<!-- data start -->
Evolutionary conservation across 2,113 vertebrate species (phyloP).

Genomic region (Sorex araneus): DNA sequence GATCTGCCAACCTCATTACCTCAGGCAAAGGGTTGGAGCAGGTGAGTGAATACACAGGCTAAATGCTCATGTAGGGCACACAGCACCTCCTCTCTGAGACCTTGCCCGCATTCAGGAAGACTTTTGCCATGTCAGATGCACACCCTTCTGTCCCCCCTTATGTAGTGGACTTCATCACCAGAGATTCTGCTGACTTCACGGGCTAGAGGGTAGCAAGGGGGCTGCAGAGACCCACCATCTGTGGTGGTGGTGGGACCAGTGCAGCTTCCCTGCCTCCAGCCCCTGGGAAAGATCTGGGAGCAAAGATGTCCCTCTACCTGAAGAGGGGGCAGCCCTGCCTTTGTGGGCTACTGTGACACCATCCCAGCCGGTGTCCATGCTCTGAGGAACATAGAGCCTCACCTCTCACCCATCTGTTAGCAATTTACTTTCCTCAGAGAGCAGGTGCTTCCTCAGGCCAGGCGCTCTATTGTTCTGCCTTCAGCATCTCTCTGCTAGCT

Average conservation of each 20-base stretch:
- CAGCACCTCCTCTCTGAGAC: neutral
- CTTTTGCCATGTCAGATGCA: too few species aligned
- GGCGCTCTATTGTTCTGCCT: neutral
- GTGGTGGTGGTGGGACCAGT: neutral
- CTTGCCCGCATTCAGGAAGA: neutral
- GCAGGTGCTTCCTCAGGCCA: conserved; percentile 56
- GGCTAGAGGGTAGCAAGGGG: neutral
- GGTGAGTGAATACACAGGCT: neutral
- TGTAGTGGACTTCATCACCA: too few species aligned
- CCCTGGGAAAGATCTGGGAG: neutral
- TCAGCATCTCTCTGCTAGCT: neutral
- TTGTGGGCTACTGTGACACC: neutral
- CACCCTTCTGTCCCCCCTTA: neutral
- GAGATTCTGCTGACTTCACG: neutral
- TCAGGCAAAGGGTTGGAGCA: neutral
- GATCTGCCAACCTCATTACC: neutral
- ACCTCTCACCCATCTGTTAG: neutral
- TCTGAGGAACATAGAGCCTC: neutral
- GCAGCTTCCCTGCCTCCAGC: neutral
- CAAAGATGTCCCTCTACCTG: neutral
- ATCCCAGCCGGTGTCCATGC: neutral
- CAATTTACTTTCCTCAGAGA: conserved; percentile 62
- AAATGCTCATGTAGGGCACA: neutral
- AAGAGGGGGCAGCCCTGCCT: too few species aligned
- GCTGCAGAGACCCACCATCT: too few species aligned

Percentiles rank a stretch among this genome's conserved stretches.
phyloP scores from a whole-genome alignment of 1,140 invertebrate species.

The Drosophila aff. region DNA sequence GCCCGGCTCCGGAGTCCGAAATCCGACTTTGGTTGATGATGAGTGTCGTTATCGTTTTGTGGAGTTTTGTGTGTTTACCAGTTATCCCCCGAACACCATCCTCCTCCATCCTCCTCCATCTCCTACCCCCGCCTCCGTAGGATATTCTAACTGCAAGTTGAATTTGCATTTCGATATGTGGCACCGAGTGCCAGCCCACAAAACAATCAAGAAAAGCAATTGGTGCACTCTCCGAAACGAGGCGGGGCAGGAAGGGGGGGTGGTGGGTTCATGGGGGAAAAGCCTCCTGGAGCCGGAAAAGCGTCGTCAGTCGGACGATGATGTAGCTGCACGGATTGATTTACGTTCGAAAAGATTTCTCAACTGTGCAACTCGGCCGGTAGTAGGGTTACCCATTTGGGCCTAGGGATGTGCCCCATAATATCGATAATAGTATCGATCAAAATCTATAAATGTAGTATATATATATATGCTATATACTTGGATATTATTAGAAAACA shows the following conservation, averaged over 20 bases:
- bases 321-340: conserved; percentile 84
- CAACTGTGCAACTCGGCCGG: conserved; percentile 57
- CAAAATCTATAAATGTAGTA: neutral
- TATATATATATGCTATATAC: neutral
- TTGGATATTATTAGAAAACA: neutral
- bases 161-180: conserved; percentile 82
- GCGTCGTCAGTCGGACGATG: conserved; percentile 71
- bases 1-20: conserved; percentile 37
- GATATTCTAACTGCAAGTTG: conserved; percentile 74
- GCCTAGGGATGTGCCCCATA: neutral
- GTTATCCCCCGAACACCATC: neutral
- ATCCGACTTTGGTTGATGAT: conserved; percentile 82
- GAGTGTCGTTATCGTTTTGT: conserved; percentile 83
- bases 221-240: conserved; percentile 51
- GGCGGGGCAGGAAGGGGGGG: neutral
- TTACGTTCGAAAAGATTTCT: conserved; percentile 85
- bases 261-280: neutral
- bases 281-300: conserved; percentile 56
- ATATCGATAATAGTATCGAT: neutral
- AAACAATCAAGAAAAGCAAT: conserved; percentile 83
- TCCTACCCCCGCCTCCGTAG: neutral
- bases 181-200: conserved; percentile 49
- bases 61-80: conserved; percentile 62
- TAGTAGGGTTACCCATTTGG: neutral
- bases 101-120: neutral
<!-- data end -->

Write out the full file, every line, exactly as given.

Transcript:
Evolutionary conservation across 2,113 vertebrate species (phyloP).

Genomic region (Sorex araneus): DNA sequence GATCTGCCAACCTCATTACCTCAGGCAAAGGGTTGGAGCAGGTGAGTGAATACACAGGCTAAATGCTCATGTAGGGCACACAGCACCTCCTCTCTGAGACCTTGCCCGCATTCAGGAAGACTTTTGCCATGTCAGATGCACACCCTTCTGTCCCCCCTTATGTAGTGGACTTCATCACCAGAGATTCTGCTGACTTCACGGGCTAGAGGGTAGCAAGGGGGCTGCAGAGACCCACCATCTGTGGTGGTGGTGGGACCAGTGCAGCTTCCCTGCCTCCAGCCCCTGGGAAAGATCTGGGAGCAAAGATGTCCCTCTACCTGAAGAGGGGGCAGCCCTGCCTTTGTGGGCTACTGTGACACCATCCCAGCCGGTGTCCATGCTCTGAGGAACATAGAGCCTCACCTCTCACCCATCTGTTAGCAATTTACTTTCCTCAGAGAGCAGGTGCTTCCTCAGGCCAGGCGCTCTATTGTTCTGCCTTCAGCATCTCTCTGCTAGCT

Average conservation of each 20-base stretch:
- CAGCACCTCCTCTCTGAGAC: neutral
- CTTTTGCCATGTCAGATGCA: too few species aligned
- GGCGCTCTATTGTTCTGCCT: neutral
- GTGGTGGTGGTGGGACCAGT: neutral
- CTTGCCCGCATTCAGGAAGA: neutral
- GCAGGTGCTTCCTCAGGCCA: conserved; percentile 56
- GGCTAGAGGGTAGCAAGGGG: neutral
- GGTGAGTGAATACACAGGCT: neutral
- TGTAGTGGACTTCATCACCA: too few species aligned
- CCCTGGGAAAGATCTGGGAG: neutral
- TCAGCATCTCTCTGCTAGCT: neutral
- TTGTGGGCTACTGTGACACC: neutral
- CACCCTTCTGTCCCCCCTTA: neutral
- GAGATTCTGCTGACTTCACG: neutral
- TCAGGCAAAGGGTTGGAGCA: neutral
- GATCTGCCAACCTCATTACC: neutral
- ACCTCTCACCCATCTGTTAG: neutral
- TCTGAGGAACATAGAGCCTC: neutral
- GCAGCTTCCCTGCCTCCAGC: neutral
- CAAAGATGTCCCTCTACCTG: neutral
- ATCCCAGCCGGTGTCCATGC: neutral
- CAATTTACTTTCCTCAGAGA: conserved; percentile 62
- AAATGCTCATGTAGGGCACA: neutral
- AAGAGGGGGCAGCCCTGCCT: too few species aligned
- GCTGCAGAGACCCACCATCT: too few species aligned

Percentiles rank a stretch among this genome's conserved stretches.
phyloP scores from a whole-genome alignment of 1,140 invertebrate species.

The Drosophila aff. region DNA sequence GCCCGGCTCCGGAGTCCGAAATCCGACTTTGGTTGATGATGAGTGTCGTTATCGTTTTGTGGAGTTTTGTGTGTTTACCAGTTATCCCCCGAACACCATCCTCCTCCATCCTCCTCCATCTCCTACCCCCGCCTCCGTAGGATATTCTAACTGCAAGTTGAATTTGCATTTCGATATGTGGCACCGAGTGCCAGCCCACAAAACAATCAAGAAAAGCAATTGGTGCACTCTCCGAAACGAGGCGGGGCAGGAAGGGGGGGTGGTGGGTTCATGGGGGAAAAGCCTCCTGGAGCCGGAAAAGCGTCGTCAGTCGGACGATGATGTAGCTGCACGGATTGATTTACGTTCGAAAAGATTTCTCAACTGTGCAACTCGGCCGGTAGTAGGGTTACCCATTTGGGCCTAGGGATGTGCCCCATAATATCGATAATAGTATCGATCAAAATCTATAAATGTAGTATATATATATATGCTATATACTTGGATATTATTAGAAAACA shows the following conservation, averaged over 20 bases:
- bases 321-340: conserved; percentile 84
- CAACTGTGCAACTCGGCCGG: conserved; percentile 57
- CAAAATCTATAAATGTAGTA: neutral
- TATATATATATGCTATATAC: neutral
- TTGGATATTATTAGAAAACA: neutral
- bases 161-180: conserved; percentile 82
- GCGTCGTCAGTCGGACGATG: conserved; percentile 71
- bases 1-20: conserved; percentile 37
- GATATTCTAACTGCAAGTTG: conserved; percentile 74
- GCCTAGGGATGTGCCCCATA: neutral
- GTTATCCCCCGAACACCATC: neutral
- ATCCGACTTTGGTTGATGAT: conserved; percentile 82
- GAGTGTCGTTATCGTTTTGT: conserved; percentile 83
- bases 221-240: conserved; percentile 51
- GGCGGGGCAGGAAGGGGGGG: neutral
- TTACGTTCGAAAAGATTTCT: conserved; percentile 85
- bases 261-280: neutral
- bases 281-300: conserved; percentile 56
- ATATCGATAATAGTATCGAT: neutral
- AAACAATCAAGAAAAGCAAT: conserved; percentile 83
- TCCTACCCCCGCCTCCGTAG: neutral
- bases 181-200: conserved; percentile 49
- bases 61-80: conserved; percentile 62
- TAGTAGGGTTACCCATTTGG: neutral
- bases 101-120: neutral